Here’s a sample letter for your character with a list of questions you might like to try. I’ve created them for a younger character: feel free to adapt as appropriate for your character.

Dear ___________ ,

Kinda weird, I know, but I'm hoping you'll be interested in answering some or all of these questions. If you don't want to, it's no problem, but it would be cool if you could. I'll start with the easy ones... I think! (:

When you were eight, what did you want to be when you grew up?

Who was your favorite friend when you were ten? what stuff did you do together?

What was your first memory of your mum? Your dad?

Who do you hate most, and why?

When have you felt most alive?

What was the hardest thing in your life when you were 12? What's the hardest thing in your life right now?

Be honest: what do you really think about your mum?

What intimidates you?

When do you feel most confident?

What makes you laugh so much you can hardly stand up?

When was the last time you cried - and why?

Are you a 'lots of friends' person or 'just one friend' person? Why?

What are your favourite shoes?

Dogs or cats?

Meat or veg?

Ice cream or pie?

Mountains or beach?

What music do you listen to when you feel sad?

What music always makes you feel happy?

Describe yourself in one sentence. Or maybe three sentences. Whichever suits you better. (And why did you pick one, or three?)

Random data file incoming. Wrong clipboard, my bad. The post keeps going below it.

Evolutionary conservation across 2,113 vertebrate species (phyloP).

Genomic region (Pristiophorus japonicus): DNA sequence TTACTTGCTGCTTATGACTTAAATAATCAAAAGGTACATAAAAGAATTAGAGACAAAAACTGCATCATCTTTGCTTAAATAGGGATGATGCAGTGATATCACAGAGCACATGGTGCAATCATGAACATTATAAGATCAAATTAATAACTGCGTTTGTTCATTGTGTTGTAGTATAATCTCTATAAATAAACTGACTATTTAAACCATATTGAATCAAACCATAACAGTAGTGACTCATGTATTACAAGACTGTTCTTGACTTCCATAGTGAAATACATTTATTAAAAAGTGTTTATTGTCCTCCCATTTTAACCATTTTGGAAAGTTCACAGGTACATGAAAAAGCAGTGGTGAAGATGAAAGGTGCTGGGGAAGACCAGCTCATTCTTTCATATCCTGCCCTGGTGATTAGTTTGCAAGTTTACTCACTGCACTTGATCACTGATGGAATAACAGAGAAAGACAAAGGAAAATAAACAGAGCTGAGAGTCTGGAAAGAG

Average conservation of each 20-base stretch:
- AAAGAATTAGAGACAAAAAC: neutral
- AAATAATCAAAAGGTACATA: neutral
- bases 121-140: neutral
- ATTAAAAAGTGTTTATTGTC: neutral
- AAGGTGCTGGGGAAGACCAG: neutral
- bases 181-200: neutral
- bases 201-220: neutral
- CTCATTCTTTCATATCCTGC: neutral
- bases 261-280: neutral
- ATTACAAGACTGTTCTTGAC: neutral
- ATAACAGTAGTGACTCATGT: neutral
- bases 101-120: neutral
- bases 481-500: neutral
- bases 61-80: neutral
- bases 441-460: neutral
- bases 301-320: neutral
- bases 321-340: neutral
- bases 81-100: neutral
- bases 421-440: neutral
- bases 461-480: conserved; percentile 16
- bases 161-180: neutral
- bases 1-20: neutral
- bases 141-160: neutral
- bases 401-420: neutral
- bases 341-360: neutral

Your thoughts about swimsuits?

And now I'm going to ask you one more question. I want you to answer with the first thought that comes into your mind. Don't think about it too much, okay? Just scroll down until you find it and then answer it.

....

...

...

...

What do you really want, deep inside?

 
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Cecily Paterson’s online Write Your Memoir course helps first time authors with the confidence and skills they need to tell their story. Her own memoir, Love Tears & Autism won third place in the 2012 Australian Christian Book of the Year Awards. She is the author of seven novels for young teen girls.

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Is my memoir worth writing? (Spoiler: yes it is)

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Some of the writers in my ‘Write Your Memoir’ course get a little worried when they’re starting out.

They want to write their story — but they also don’t believe that anyone would want to read it.

They think: ‘it’s not important enough’ or ‘it’s not significant’ or, and this is something I hear frequently, ‘my life has just been normal’.

Of course, we all know of memoirs that tell incredible stories of bravery, suffering or triumph – the ones that are a publisher’s dream. Those stories can be moving, inspiring and challenging.